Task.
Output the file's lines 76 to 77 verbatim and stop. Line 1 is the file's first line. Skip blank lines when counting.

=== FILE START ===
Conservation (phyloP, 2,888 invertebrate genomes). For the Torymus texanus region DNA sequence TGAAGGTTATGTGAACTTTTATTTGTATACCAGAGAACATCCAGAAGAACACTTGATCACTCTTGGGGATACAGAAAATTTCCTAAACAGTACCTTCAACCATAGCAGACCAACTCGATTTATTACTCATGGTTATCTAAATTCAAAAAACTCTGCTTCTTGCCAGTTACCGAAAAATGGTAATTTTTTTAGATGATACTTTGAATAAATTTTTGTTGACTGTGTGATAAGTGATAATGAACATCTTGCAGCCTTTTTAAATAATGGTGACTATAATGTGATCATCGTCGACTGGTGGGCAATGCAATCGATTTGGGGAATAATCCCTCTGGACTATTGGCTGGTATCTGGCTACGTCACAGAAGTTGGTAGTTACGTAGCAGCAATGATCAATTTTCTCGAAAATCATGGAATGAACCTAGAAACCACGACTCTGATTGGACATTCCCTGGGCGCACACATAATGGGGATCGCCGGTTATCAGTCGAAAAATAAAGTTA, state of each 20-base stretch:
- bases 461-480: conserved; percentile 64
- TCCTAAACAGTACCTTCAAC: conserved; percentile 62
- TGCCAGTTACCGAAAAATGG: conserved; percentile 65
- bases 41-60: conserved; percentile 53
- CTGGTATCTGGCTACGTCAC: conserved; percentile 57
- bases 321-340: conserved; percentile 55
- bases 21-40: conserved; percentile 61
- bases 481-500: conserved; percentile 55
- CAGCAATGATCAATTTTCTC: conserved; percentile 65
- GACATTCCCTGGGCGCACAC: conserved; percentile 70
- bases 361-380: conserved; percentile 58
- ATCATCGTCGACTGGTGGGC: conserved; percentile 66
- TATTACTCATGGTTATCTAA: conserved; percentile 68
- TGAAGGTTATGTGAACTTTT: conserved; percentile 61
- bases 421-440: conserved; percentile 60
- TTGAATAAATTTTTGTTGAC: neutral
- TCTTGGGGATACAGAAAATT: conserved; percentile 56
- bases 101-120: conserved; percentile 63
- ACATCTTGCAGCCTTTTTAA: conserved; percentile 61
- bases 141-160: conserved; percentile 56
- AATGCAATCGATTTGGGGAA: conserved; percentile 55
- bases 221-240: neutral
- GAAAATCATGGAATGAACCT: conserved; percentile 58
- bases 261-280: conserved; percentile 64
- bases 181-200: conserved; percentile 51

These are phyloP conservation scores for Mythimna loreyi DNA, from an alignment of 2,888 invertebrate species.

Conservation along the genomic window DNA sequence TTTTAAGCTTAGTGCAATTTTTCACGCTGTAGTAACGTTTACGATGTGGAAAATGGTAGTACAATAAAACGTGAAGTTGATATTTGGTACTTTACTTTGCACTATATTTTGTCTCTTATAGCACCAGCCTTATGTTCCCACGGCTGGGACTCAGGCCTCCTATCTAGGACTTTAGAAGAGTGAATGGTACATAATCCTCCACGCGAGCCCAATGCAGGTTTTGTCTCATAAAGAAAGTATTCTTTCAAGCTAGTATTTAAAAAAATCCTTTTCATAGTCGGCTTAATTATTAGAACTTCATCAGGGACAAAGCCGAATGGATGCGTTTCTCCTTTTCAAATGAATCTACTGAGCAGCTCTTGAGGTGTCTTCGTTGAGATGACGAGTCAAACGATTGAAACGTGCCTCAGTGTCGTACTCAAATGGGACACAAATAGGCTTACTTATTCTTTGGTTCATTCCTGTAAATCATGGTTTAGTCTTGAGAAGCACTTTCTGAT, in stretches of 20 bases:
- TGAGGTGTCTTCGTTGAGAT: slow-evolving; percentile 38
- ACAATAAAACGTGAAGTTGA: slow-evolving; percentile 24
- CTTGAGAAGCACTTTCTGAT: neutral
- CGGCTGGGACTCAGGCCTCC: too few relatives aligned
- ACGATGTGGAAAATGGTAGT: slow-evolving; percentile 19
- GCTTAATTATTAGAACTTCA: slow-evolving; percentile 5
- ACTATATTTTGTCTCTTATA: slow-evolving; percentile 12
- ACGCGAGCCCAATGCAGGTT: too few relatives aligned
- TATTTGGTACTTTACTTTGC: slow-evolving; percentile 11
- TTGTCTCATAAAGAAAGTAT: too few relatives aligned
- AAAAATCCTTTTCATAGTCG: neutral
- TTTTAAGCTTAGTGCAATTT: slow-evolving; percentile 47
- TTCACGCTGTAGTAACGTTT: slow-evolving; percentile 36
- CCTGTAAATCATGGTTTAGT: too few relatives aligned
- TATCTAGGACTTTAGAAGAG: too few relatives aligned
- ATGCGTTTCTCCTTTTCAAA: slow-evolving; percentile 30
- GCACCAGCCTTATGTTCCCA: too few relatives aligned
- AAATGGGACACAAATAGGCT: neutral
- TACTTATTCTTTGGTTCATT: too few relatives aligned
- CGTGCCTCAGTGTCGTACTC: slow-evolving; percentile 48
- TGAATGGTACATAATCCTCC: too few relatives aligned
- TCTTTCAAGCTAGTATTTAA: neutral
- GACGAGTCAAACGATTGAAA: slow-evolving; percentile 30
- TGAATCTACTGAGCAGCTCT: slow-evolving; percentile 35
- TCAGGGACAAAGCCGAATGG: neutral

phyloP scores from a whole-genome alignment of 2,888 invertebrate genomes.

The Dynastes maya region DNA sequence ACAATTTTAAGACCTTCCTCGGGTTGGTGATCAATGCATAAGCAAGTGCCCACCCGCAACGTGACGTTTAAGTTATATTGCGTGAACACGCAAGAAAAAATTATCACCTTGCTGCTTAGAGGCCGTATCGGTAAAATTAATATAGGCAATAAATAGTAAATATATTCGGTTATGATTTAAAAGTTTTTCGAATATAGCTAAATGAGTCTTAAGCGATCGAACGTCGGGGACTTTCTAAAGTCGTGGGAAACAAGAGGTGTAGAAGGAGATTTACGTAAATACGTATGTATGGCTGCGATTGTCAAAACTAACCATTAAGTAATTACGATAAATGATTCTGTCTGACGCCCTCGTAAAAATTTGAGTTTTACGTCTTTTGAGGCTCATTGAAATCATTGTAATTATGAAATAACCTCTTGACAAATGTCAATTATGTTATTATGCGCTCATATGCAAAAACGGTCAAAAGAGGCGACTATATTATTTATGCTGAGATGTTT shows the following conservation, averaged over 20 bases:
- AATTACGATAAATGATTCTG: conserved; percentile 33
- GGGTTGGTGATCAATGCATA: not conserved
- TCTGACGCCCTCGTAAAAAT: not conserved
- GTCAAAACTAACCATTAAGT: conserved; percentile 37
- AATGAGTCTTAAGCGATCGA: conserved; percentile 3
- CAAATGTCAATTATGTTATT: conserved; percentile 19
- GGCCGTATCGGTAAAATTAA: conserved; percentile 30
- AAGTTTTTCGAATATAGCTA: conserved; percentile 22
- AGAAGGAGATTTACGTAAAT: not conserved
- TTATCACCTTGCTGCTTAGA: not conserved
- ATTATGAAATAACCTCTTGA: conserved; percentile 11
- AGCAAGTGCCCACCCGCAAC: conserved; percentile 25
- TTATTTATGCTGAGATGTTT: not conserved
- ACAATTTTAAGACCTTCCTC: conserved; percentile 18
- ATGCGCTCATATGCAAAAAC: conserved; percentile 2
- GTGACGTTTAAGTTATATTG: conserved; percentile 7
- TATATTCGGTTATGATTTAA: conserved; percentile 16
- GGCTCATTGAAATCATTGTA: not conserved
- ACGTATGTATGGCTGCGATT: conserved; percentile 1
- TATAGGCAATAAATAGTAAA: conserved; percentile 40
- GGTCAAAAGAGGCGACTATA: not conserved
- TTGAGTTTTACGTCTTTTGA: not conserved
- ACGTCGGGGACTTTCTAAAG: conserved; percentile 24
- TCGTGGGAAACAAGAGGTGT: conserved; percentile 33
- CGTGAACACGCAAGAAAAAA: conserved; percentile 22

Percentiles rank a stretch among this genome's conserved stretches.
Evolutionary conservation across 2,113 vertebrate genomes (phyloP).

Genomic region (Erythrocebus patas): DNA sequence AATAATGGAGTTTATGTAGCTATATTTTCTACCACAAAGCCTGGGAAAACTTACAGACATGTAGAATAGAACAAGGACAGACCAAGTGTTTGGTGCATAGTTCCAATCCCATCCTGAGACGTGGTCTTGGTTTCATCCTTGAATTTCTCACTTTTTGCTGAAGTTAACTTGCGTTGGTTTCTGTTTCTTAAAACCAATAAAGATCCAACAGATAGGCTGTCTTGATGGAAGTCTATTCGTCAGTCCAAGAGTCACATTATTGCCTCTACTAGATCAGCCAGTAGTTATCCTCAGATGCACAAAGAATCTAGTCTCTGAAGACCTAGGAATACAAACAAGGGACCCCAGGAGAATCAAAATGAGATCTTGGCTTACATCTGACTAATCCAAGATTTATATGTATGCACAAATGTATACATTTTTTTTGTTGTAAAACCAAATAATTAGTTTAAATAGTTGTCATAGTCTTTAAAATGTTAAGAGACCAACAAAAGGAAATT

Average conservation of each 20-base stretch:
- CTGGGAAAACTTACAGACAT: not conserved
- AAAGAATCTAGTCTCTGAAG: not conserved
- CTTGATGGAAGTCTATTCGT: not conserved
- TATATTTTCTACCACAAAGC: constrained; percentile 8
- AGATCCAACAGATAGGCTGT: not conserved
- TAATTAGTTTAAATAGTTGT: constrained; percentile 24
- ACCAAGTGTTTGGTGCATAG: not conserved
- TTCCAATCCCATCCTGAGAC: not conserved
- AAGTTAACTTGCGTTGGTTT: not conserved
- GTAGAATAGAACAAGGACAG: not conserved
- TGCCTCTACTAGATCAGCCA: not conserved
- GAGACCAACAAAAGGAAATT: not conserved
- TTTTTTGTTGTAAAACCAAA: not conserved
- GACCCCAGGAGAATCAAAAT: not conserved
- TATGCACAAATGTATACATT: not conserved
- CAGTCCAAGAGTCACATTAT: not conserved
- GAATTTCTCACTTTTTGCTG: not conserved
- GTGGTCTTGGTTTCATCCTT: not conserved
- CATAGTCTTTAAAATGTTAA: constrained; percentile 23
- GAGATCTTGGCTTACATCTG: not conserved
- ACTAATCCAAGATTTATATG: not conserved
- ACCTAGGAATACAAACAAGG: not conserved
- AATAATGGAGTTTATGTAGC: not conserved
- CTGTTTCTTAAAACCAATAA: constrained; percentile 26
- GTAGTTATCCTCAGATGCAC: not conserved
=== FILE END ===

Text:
- GGTCAAAAGAGGCGACTATA: not conserved
- TTGAGTTTTACGTCTTTTGA: not conserved